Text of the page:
President Sirleaf has an admirable record of including young Liberians in her government and deserves commendation for such far-sighted approach.But the position of Education Minister is one that has huge public policy implications, so when selecting or appointing anyone to that position, the decision must be tempered with a desire to produce results than by a drive to foster political opportunism. We all understand the role loyalty plays in political appointments, but a position such as Education Minister requires someone with more substance than political swagger. For starters, let us visit some of the bonafides of an effective education minister: Ideally, an Education Minister should be an apolitical technocrat with a fairly lengthy professional experience who is equipped to address a wide spectrum of educational functions.
He/she should be an expert in the field of education, should have at least some formal education in the educational field and be adept in formulating, designing, and implementing educational policies. Before deeming Mr. Werner incapable for this position, it is worth taking an abbreviated look at his education and experience: About six years ago, Mr. Werner earned a MSW in Social Work from the prestigious University of Pennsylvania, however, his academic profile as seen on Linked, says he has a MSW in Social Policy-While policy forms part of the concentration in some MSW programs, the University of Pennsylvania has a distinct Master’s of Science program in Social Policy, and the program completed by Mr. Werner is of a clinical nature, so his assertion that he has a MSW in Social Policy is just a way of putting an elaborate spin and embellishment on his resume.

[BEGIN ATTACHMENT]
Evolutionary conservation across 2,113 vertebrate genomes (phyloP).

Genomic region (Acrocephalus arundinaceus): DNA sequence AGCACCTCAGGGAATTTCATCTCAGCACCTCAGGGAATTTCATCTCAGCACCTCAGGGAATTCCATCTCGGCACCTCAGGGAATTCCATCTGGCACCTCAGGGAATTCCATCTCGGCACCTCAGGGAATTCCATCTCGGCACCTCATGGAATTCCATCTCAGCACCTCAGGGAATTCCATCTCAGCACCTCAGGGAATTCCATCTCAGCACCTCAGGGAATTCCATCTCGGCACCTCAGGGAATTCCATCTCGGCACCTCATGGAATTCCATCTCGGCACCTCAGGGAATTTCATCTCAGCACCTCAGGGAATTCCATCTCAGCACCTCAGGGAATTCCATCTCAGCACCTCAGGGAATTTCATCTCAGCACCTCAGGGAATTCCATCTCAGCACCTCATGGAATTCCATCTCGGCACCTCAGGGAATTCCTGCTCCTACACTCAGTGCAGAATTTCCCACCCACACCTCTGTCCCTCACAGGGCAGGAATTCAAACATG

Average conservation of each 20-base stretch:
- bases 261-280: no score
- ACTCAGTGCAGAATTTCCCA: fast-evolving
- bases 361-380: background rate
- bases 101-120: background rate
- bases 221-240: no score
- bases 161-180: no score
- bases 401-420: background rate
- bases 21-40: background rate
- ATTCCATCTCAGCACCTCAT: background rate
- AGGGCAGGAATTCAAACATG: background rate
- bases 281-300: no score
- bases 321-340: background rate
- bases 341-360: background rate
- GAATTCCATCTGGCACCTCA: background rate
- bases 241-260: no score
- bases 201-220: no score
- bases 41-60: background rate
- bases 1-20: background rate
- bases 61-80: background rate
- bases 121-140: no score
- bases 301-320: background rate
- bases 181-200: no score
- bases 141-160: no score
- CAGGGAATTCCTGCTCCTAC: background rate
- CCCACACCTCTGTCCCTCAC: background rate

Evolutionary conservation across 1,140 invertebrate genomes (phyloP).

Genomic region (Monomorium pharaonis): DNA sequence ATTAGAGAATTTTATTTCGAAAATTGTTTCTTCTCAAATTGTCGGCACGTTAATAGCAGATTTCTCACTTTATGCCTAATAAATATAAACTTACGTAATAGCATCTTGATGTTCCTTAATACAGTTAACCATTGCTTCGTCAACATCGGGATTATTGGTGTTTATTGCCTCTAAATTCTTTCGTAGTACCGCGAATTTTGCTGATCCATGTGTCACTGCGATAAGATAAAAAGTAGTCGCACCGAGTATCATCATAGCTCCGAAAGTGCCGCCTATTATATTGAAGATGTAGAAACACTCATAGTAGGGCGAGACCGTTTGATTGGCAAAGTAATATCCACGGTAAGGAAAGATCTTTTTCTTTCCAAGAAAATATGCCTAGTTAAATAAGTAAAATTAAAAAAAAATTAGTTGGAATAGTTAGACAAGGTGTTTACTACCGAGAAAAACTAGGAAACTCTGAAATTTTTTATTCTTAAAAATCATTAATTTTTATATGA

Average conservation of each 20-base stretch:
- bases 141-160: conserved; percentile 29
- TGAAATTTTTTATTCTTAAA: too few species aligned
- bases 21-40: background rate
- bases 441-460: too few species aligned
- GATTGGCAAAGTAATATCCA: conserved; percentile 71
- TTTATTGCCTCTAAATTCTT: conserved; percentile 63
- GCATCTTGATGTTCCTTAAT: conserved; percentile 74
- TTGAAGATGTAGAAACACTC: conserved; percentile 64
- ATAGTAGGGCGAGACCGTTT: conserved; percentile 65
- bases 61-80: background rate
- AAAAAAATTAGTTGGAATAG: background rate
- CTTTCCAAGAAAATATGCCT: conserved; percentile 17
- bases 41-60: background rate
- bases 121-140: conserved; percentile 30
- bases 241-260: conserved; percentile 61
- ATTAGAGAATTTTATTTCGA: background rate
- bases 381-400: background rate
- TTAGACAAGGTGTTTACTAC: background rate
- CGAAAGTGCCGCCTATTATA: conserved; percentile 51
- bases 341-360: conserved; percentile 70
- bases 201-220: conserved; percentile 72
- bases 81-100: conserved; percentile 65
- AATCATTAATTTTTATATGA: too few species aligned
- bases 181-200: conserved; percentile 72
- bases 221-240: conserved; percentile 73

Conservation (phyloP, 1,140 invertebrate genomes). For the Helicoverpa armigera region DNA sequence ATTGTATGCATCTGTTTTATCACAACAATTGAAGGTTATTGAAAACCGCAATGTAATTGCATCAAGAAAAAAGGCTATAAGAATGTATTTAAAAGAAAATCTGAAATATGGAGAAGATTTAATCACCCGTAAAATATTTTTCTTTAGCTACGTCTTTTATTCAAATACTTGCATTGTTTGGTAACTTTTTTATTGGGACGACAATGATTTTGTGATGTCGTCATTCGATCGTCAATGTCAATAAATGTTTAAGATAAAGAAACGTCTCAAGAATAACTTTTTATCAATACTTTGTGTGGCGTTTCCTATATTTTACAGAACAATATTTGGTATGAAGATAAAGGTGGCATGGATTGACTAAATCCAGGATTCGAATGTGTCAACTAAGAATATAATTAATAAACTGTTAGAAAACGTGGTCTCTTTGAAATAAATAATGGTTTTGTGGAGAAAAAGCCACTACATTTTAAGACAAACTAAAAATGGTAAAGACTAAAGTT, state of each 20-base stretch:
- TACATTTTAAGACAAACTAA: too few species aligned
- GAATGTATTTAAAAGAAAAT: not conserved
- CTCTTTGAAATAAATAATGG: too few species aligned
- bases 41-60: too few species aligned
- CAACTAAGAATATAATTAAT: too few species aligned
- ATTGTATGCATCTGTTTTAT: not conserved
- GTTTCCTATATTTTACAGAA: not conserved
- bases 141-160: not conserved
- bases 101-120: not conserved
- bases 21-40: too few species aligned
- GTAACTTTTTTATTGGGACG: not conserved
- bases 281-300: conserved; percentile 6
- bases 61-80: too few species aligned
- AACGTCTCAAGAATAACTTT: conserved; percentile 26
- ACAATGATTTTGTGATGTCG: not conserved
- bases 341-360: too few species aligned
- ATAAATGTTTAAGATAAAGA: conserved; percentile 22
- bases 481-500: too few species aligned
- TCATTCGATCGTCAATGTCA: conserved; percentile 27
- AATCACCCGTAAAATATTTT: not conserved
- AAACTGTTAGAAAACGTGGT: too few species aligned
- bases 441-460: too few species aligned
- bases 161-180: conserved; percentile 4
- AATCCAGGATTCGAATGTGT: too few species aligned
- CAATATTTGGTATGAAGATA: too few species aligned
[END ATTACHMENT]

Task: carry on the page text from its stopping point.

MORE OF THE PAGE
Mr. Werner also claims to be a “therapist” from 2003-2010, but anyone who is familiar with the helping profession would agree that undergraduate students do not attain that status, and from all indications, Mr. Werner was still an undergraduate degree holder until 2009. So how the heck did he become a therapist since 2003? Mr. Werner’s supervisory experience in the United States lasted for only seven months (Clinical Coordinator), and the next we heard of him, he was occupying a cabinet level position in the Liberian government.
I don’t want to belabor the details that culminated in his recent rejection by the Liberian Senate as Health Minister designate, but the Liberia public is aware of the inconsistencies in his education and lack of lengthy experience which evidently led to his rejection. So how come less than seven months, this same individual has become a nominee again for a ministerial position? Does the President see something in him the rest of us are not seeing?
Is it worth the risk to leave our educational sector in the hands of a complete novice? Of course, much have been said about how Mr. Werner articulated his understanding of our educational system during his recent confirmation hearing, but it doesn’t take a rocket scientist to give a recitation on public policies he/she has no idea of implementing. We need to be very circumspect in our haste to applaud fancy speeches. The last time I checked, talk was still very cheap!
What happened to the likes of Dr. Emmanuel Dolo, an individual who not only taught graduate school at the University of Minnesota, but also headed a huge educational program in Washington County, Minnesota? A friend of mine recently told me that Dr. Dolo lives and works in Monrovia. Even if not Dolo, we have many other more qualified Liberians, so I simply do not understand our obsession with wonder-boy Werner. I hope the Senate committee responsible for vetting Mr. Werner understands that its loyalty is to the welfare of the Liberian people and not the political ambition of a select few. Mr. Werner may be a cool and good guy, but Mr. Werner lacks the qualifications and skills we required of an Education Minister. We need to stop rewarding political patronage over innovation and qualification.
Paul Paulay Jackson email@example.com